Monday, August 2, 2010

Raspberry Swirl Cheesecake


Happy Monday All!

August is here! (Thank goodness) Hopefully this signals an end to the craziness that was July and I can get back into my blogging groove. It has been hard to hole up indoors when there are so few sunny days in this part of the world. Mr Humble and the Little Humble have been demanding a few less desserts and a few more hours of sunshine.

The throwing of river rocks is best done
outside of the Humble Kitchen


However the mornings are beginning to be foggy and chilly once again and we've been spending more and more time indoors. This has resulted in some real time in the kitchen and I have plenty lined up for this week.

Mother Humble is in town visiting as well, helping herself to all my butter and whatever I'm currently turning out, be it gelato, pastries or today's cheesecake. The rapidly disappearing butter has been made up for by her trip to the local farmers market and I am flush with oodles of local fresh fruit.



The plan was to make jams but since that hasn't materialized, I'm stealing some for this week's cooking and today's desert: Raspberry Swirl Cheesecake



Raspberry Swirl Cheesecake
serves 8-10
adapted from Martha Stewart Living May 2004
(cupcake version can be found in Martha Stewart's Cupcakes)
1 cup (5oz) finely ground graham crackers
2 tablespoons unsalted butter, melted
2 tablespoons granulated sugar

6 ounces (1 1/2 cups) raspberries
2 tablespoons sugar

1 1/2 cups granulated sugar
4 packages (32 ounces total) cream cheese, room temperature
1 teaspoon pure vanilla extract
pinch salt
4 large eggs, room temperature

pot boiling water, for the roasting pan

Pre-heat the oven to 350°F.

Place a 9" spring form pan onto a double layer of wide aluminum foil. Wrap up the sides of the pan to make it water tight. You don't want any foil seams or edges on the bottom or low on the sides of the pan, or water may creep in while it is baking.

Combine the graham crackers, 2 tablespoons sugar and the melted butter in a large bowl and mix. Firmly press the crumbs into the bottom of your spring form pan. I find that a flat bottomed ramekin or coffee cup is useful for pressing the crumbs evenly and tightly into the pan.

Bake the crust until set, roughly 10 minutes and then allow it to cool on a wire rack.

Reduce your oven's temperature to 325°F.

Purée the raspberries and then strain out the seeds and any solids. Add 2 tablespoons of sugar to the strained puree. Pour into a small sauce pan and bring the raspberry sauce to a bare simmer over medium low heat. Reduce the sauce for 1-2 minutes until it has thickened slightly and then set aside to cool.

In the bowl of your mixer with the paddle attachment, beat the cream cheese on medium speed until smooth and fluffy (roughly 3 minutes). Reduce the mixer's speed to low and add the 1 1/2 cups of sugar in a slow steady stream. Beat in the salt and vanilla and then on low speed, beat in the eggs, one at at time. Adding the next after the first has been incorporated. Take care not to over mix as the eggs can trap air in the batter and this leads to all sorts of cheesecake trouble.

Once you've mixed in the last egg, pour the batter into your prepared crust. Dot the top of the batter with drops of the raspberry sauce and with a knife or wooden skewer, swirl the surface of the batter to create the marbled effect. Reserve the remaining sauce for garnishing later.







Set the cake into a large roasting pan and place into the oven. Carefully ladle the boiling water into the roasting pan. Fill the pan no higher than the lowest edge of the foil, or you run the risk of baking a cheesecake soup.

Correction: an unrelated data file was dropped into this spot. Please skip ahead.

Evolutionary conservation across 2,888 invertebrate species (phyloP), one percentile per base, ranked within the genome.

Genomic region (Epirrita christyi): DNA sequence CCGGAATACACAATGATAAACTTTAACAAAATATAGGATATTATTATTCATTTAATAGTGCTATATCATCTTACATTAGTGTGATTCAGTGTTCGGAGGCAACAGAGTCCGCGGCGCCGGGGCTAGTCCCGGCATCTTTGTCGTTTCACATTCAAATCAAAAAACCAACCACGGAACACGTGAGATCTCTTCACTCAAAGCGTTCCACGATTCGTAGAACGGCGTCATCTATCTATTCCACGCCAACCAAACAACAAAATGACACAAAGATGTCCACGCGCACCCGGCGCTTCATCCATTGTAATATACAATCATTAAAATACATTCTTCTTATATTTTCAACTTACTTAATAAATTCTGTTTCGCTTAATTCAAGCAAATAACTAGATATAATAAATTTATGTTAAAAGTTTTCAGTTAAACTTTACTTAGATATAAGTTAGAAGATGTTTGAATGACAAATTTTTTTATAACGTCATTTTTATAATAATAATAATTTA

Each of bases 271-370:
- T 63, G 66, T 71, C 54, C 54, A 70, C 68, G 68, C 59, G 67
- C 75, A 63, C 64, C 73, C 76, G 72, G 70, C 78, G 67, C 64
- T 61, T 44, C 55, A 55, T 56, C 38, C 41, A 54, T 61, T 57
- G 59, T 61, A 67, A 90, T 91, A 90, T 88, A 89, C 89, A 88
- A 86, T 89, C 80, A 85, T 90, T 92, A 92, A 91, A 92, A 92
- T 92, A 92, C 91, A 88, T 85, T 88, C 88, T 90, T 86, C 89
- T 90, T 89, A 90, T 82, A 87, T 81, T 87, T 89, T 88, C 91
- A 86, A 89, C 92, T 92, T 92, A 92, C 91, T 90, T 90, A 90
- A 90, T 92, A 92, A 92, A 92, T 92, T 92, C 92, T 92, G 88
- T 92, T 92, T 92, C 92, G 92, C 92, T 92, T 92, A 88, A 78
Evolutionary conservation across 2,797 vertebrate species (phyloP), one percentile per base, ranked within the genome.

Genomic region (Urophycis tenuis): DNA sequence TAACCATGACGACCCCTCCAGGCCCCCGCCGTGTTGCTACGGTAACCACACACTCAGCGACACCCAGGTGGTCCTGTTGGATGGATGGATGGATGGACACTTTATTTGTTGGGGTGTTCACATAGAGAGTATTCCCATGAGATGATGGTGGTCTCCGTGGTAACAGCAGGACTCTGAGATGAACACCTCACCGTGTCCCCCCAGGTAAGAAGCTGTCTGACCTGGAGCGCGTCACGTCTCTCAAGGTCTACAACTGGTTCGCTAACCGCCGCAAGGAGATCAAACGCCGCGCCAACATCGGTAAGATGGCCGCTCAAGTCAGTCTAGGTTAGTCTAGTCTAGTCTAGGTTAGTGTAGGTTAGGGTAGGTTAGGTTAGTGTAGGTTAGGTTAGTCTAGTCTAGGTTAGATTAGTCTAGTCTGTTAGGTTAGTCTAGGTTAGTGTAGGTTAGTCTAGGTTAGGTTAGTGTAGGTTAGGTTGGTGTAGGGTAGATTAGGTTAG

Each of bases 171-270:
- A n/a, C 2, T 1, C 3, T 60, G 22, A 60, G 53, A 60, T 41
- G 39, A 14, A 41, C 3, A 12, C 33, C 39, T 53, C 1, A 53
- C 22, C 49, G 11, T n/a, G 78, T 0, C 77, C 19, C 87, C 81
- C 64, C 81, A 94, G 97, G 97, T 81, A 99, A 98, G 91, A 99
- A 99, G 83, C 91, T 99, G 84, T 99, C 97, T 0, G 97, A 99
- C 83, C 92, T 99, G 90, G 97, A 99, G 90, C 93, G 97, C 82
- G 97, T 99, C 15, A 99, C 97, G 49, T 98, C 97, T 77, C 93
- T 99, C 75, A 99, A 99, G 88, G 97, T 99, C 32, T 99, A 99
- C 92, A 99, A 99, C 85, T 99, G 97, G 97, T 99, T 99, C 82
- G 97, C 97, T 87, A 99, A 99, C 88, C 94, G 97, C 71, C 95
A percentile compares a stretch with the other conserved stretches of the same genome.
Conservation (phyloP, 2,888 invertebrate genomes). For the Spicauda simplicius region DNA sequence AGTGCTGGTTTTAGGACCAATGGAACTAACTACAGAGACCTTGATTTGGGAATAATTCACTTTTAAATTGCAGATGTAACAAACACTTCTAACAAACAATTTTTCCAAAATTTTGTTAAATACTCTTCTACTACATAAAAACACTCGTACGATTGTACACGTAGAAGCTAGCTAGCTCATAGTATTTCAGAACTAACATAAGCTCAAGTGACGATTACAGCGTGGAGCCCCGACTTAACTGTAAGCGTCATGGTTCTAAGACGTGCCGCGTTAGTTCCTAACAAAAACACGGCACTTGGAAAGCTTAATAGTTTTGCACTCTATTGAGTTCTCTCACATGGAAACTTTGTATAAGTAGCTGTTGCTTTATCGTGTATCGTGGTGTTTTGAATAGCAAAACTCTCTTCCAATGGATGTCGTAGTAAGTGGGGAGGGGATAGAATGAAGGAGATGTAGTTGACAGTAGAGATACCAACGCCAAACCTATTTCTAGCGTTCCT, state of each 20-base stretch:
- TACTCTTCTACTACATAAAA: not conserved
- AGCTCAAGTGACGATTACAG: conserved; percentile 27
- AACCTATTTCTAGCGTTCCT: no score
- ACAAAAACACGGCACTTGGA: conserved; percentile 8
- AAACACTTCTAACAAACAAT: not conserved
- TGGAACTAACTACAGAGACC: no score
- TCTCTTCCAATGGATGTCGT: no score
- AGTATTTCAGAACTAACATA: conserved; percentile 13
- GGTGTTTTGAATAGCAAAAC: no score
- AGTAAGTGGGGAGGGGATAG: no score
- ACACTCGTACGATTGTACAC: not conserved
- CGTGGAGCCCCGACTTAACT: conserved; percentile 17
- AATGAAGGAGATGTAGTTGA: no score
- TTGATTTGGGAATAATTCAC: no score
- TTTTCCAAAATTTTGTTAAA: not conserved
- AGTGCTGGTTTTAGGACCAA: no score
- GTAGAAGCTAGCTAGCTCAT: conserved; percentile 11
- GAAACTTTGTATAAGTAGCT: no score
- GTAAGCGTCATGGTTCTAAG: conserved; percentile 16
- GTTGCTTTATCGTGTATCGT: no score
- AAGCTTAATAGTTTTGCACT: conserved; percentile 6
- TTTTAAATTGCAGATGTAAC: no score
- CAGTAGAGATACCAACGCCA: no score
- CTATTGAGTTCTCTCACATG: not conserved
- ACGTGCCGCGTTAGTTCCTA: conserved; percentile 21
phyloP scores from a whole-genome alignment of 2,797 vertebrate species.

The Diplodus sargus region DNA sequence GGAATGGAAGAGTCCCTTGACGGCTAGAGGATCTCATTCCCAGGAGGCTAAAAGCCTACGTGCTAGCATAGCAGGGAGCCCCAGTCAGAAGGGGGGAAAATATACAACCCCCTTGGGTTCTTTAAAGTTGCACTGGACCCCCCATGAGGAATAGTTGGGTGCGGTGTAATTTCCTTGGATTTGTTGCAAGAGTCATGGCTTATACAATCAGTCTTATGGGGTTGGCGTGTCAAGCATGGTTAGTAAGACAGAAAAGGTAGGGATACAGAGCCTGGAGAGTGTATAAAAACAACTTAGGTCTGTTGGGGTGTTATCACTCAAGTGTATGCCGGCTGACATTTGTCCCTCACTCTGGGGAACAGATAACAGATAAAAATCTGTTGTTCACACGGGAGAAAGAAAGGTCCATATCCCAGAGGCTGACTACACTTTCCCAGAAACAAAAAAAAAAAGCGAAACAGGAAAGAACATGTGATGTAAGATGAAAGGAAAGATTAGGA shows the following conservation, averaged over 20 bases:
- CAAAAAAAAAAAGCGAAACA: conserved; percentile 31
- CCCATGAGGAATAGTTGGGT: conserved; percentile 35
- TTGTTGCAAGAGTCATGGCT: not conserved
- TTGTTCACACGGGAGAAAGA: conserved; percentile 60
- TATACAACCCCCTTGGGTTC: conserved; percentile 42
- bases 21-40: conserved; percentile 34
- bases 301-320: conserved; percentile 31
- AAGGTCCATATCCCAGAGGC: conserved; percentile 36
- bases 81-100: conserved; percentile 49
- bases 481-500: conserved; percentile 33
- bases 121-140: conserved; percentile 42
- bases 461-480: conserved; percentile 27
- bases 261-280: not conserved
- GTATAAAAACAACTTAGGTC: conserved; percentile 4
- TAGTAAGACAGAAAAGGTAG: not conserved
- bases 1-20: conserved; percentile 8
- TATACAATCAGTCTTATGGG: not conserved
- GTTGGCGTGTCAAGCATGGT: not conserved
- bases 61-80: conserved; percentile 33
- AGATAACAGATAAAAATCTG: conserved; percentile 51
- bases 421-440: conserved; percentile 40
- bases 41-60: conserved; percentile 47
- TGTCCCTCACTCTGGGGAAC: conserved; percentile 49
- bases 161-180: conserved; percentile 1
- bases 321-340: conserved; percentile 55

Bake until the cake is puffy and set but the center is still has a slight wobble. This will take approximately 65 minutes.

If your oven tends to brown your cheesecake, lightly tent the pan with foil.

Allow the cake to cool completely in the pan on a wire rack. Transfer the cake to the refrigerator and allow to chill overnight (or a minimum of 6 hours).

To serve, run a knife around the edge of the cake to release from the pan and remove the spring form collar.

Slice with a damp clean knife

Serve slices with a little (or a lot) of the remaining raspberry sauce.



Enjoy!

Note on the giveaway: I mentioned I would do the drawing sometime last week, however I'm still waiting to have the gift certificate in hand. To all of you eagerly awaiting to see if you're $150 richer in CSN kitchen swag, patience. Once I have the certificate, will do the final announcement.

32 comments:

  1. Beautiful! I do a similar recipe with blueberries when they come in from the co-op. Here's the link: http://southlakesmom.blogspot.com/2009/07/crockpot-cooking.html
    My family says I haven't mastered it yet though, so they'll need a LOT more samples to see if I ever get it right. Ha ha.. I'm on to them.

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  2. So gorgeous! I love raspberry!

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  3. It does look very similar! I love marbled cheesecakes.

    Sampling cheesecakes is serious business. It requires a lot of hard work and dedication.

    I really want to create a peanut butter cheesecake, one that uses real peanut butter (not peanut butter flavored chips) but I've discovered it takes a lot of work. I'm dedicated though. I'm committed to the long haul.

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  4. You are simply nifty!!It's wonderful!

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  5. i am going to bake this ...query: the cake does not have to "rest" in a turned off oven at all??
    thanks ms.h... little h = adorable....
    &.... peanut butter cheesecake sounds divine!

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  6. Sitting in the oven post-baking isn't needed for this cheesecake.

    I've baked this cheesecake many times over the years and have never had trouble with the recipe.

    If you're worried about the cake cracking as it cools, I suggest placing a collar of parchment inside the pan before pouring the batter. This will allow the cheesecake to pull away from the sides of the pan as it cools and contracts.

    I should note that the raspberry sauce itself can lead to cracking (it messes with the cake's surface tension). However if the sauce has been thickened a bit (the reduction on the stove) and you don't use big gobs of it on the surface of the cake, the cracks are usually minor.